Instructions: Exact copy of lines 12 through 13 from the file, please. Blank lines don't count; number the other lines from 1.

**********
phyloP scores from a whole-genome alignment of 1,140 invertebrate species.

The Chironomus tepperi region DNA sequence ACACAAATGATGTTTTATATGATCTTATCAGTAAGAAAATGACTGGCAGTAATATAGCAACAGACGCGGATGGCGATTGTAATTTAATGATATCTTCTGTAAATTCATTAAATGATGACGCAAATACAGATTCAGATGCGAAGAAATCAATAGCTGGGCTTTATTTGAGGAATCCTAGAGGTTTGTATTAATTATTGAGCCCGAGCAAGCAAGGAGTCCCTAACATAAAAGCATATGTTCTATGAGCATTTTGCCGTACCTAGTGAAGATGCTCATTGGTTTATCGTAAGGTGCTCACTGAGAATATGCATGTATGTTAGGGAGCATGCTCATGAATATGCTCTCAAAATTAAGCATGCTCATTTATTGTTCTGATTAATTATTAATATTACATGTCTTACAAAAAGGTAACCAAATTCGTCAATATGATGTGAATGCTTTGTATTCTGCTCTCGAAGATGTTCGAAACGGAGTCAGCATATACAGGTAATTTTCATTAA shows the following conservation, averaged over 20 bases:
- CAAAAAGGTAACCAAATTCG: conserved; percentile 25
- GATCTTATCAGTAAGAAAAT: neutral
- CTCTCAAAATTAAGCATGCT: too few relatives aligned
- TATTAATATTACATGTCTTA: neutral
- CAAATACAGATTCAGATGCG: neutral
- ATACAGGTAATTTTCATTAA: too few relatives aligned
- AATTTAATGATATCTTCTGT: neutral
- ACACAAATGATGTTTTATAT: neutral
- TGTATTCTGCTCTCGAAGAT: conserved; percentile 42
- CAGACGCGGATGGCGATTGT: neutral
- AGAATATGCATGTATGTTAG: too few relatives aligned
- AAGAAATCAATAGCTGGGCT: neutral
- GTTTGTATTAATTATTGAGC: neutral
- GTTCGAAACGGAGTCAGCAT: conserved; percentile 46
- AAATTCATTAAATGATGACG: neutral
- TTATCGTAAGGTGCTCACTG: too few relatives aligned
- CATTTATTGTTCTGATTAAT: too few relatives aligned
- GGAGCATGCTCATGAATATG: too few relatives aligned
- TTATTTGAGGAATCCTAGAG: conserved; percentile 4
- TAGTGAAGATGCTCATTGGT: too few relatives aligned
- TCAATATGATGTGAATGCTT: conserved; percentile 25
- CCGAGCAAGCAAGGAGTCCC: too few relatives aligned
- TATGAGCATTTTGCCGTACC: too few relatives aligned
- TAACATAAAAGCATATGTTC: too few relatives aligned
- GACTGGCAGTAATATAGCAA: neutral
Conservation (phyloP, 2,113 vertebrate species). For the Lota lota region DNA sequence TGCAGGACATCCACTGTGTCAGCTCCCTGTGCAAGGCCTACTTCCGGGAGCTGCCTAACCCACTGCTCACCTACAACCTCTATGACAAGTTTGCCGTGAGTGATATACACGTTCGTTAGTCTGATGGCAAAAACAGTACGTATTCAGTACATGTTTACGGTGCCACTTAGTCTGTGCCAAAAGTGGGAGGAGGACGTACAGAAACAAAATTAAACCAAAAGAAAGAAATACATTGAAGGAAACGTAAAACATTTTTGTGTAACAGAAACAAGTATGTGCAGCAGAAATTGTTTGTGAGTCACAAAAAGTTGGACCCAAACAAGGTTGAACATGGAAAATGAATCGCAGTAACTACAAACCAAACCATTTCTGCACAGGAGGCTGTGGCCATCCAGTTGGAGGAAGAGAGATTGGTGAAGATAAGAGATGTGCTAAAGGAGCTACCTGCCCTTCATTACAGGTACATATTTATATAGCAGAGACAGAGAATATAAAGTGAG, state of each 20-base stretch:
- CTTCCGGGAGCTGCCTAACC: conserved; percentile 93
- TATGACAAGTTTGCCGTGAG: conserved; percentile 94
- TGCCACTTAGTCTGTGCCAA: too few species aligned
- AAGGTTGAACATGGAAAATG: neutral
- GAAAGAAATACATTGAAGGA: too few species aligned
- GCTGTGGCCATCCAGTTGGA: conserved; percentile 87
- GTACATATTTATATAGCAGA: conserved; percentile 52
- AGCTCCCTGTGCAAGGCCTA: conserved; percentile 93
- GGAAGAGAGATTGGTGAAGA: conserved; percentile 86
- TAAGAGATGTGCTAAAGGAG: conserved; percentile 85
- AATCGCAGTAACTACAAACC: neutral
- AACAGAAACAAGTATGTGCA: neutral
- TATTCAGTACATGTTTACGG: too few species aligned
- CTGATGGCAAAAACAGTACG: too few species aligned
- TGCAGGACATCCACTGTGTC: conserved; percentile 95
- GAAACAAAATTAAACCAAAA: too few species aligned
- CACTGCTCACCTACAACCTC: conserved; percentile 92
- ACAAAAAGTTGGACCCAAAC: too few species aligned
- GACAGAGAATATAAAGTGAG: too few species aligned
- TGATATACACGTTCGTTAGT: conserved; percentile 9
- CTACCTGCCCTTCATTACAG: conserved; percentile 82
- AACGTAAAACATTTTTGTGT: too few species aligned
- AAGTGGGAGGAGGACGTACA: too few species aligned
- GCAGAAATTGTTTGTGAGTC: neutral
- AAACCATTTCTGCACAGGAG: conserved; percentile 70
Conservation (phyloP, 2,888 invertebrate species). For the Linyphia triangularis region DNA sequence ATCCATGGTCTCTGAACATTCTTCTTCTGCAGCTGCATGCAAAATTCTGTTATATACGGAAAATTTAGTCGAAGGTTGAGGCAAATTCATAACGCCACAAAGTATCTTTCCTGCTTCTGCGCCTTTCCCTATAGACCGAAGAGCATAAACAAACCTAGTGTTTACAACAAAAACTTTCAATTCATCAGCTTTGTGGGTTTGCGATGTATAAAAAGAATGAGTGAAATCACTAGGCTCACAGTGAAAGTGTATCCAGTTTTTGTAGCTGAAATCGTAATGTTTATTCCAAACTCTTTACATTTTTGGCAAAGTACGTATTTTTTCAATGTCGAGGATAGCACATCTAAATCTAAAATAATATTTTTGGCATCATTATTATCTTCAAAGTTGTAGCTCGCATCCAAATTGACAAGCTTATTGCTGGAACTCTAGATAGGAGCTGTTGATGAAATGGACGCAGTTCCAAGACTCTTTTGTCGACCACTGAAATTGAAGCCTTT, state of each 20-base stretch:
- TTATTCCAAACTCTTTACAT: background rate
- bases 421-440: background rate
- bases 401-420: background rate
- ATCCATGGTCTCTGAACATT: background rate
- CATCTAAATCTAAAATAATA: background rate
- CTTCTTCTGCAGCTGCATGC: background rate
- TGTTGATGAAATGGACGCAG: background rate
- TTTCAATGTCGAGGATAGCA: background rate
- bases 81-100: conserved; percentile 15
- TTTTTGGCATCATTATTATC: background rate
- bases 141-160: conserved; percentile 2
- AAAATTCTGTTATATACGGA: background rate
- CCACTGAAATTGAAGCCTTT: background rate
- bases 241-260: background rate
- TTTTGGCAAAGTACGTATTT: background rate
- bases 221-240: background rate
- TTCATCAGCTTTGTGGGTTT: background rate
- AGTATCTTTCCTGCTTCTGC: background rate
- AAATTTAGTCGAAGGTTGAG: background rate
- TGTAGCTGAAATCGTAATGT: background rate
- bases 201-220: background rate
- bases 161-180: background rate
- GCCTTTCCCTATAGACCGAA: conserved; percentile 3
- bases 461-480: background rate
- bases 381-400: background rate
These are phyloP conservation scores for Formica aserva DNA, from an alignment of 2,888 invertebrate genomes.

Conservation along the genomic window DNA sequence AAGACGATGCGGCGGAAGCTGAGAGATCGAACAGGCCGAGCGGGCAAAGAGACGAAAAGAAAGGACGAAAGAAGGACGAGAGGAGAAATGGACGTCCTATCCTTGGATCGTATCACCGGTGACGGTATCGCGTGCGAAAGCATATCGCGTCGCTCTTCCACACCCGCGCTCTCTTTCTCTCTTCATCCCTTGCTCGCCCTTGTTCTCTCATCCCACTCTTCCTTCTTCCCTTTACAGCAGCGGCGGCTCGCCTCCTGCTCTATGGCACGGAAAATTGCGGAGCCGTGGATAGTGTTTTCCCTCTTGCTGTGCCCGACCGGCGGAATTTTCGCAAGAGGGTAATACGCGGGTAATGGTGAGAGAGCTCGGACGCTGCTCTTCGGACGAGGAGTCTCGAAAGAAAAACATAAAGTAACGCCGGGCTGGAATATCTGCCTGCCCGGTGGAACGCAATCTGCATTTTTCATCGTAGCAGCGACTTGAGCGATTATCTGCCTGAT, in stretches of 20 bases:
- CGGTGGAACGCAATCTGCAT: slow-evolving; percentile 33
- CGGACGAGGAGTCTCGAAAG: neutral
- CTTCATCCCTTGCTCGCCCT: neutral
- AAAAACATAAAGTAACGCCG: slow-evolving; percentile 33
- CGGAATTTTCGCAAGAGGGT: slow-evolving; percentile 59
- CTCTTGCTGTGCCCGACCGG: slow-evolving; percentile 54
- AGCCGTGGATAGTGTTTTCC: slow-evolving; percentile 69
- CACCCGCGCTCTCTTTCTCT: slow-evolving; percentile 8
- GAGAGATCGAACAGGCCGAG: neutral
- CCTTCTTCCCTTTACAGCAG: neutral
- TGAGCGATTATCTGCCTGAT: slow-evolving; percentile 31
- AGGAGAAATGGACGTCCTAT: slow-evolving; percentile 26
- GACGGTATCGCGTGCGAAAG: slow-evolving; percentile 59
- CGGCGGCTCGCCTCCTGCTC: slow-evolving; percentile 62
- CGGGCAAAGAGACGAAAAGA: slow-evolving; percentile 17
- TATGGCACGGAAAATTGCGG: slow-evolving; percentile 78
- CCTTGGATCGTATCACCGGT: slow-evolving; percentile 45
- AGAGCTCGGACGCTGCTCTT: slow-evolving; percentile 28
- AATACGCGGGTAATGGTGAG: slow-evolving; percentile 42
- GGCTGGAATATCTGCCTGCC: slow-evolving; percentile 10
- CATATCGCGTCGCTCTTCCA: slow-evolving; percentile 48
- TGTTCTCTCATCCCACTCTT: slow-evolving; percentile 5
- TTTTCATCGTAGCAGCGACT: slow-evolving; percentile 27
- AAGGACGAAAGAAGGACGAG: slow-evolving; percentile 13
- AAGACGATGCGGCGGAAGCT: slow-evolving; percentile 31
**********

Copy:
- CAGACGCGGATGGCGATTGT: neutral
- AGAATATGCATGTATGTTAG: too few relatives aligned